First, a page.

17 Mai 2013
May 15, 2013
Editor's note: This is the 11th part of a new series that has run in the past under the title of The Prometheus Trap. This series deals with how pets and livestock fared in the evacuation zone around the Fukushima No. 1 nuclear power plant. The series will appear on Mondays, Wednesdays and Fridays.
In May 2011, veterinarian Seido Watanabe of Tomioka, Fukushima Prefecture, was calling several livestock farmers, telling them, “You don’t have to kill your cattle.”
He made the calls after the government announced on May 12 that it would put down cattle in no-entry zones around the crippled Fukushima No. 1 nuclear plant after obtaining consent from their owners.
Watanabe was originally a veterinarian for “wagyu,” or Japanese cattle. Succeeding his father, he examined more than 1,000 head of cattle a year, the largest number among veterinarians in neighboring areas.
Tomioka town is the site of one of the four livestock markets in Fukushima Prefecture. The average trading prices of calves in the market were the highest in the entire Tohoku region in the 1970s. It was not unusual for a calf to be priced at more than 1 million yen (about $10,000).
As the number of people who worked in the nuclear plants increased, however, the number of people who kept cattle decreased. The market remained as the only livestock one in the eastern part of the prefecture. However, the ranks of livestock farmers decreased as their members aged.
As a result, the number of head of cattle traded at auctions, which are held in the market six times a year, often fell below 200 per auction, a rough minimum standard. The average price per head also fell into the range between 400,000 yen and 450,000 yen.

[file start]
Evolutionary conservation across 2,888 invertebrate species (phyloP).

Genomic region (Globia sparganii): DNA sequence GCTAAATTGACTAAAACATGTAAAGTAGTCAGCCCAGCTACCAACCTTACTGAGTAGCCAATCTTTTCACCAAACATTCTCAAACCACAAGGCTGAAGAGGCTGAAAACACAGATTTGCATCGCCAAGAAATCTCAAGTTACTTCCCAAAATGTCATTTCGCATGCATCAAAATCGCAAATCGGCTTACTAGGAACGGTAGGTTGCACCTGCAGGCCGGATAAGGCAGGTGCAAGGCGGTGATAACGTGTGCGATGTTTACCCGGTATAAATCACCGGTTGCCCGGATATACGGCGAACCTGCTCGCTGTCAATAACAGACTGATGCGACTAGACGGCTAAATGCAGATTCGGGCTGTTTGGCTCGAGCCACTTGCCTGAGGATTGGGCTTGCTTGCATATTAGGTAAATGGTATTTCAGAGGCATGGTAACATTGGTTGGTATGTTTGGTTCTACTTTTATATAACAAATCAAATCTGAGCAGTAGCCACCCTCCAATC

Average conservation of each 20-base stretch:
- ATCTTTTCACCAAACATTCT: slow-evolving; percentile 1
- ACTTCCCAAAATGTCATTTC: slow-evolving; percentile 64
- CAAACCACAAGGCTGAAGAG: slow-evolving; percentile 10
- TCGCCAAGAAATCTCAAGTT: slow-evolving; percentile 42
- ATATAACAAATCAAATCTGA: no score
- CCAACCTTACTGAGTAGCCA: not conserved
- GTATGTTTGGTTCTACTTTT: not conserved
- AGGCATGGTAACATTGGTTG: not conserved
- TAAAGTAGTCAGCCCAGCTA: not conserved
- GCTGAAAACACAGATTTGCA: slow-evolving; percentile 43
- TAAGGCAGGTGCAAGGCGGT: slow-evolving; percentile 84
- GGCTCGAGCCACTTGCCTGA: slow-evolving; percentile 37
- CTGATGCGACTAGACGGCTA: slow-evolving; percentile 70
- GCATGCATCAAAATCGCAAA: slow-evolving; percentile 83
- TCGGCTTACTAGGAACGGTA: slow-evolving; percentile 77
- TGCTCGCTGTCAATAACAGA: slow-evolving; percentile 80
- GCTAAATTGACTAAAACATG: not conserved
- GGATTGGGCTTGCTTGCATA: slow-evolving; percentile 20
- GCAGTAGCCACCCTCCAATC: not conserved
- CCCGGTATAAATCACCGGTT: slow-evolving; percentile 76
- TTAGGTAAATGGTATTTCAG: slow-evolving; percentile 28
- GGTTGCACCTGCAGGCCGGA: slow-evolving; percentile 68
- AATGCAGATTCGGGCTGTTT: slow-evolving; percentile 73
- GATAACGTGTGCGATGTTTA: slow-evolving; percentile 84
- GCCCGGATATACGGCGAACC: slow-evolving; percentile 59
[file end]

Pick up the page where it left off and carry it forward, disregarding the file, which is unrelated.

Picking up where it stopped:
Watanabe was shifting the focus of his job to examination of pet animals. But his work with cattle held a special meaning for him.
The main job of cattle veterinarians is breeding. The gestation period of female bovines is about 10 months. In order to efficiently breed them, it is necessary to impregnate the cow again within two months after giving birth.
Cooperation with livestock farmers is vital for veterinarians for successful artificial insemination, since they must be notified of signs of the cow's estrus period, which lasts only two days.
The veterinarians give detailed instructions to those farmers on various issues, such as how to give feed to cattle and how to choose sperm. If calves were sold at high prices, the veterinarians shared the joy with the farmers.
“I was thinking that I was responsible for half of the income of the farmers,” Watanabe said.
Farmers trusted Watanabe and would even tell him about problems they were having with their families, such as concerns about their sons' futures or difficulties with their sons’ wives. “My main job with livestock farmers is counseling,” he sometimes thought. Such close ties with farmers became an incentive for him to help them.
On days when cows were likely to give birth, he was summoned by farmers even at midnight. Because of that, he often had to give up going on family trips or even events at his daughters’ schools.
Due to the March 2011 nuclear accident, about 3,500 head of cattle were left behind in the no-entry zones. Until the areas around the Fukushima No. 1 nuclear plant were designated as no-entry zones, Watanabe repeatedly went to some cattle pens there to deliver feed. However, the amount was insufficient, and subsequently, one bovine after another died.
Meanwhile, some cattle began to wander in the no-entry zones. They could escape from their pens because electrified fences were not working due to blackouts or volunteers working for animal protection opened the enclosures.
However, the cattle that left their pens were eventually put down.
Watanabe paid careful attention to the conditions for putting down the livestock—the government “must obtain consent from owners.”
* * *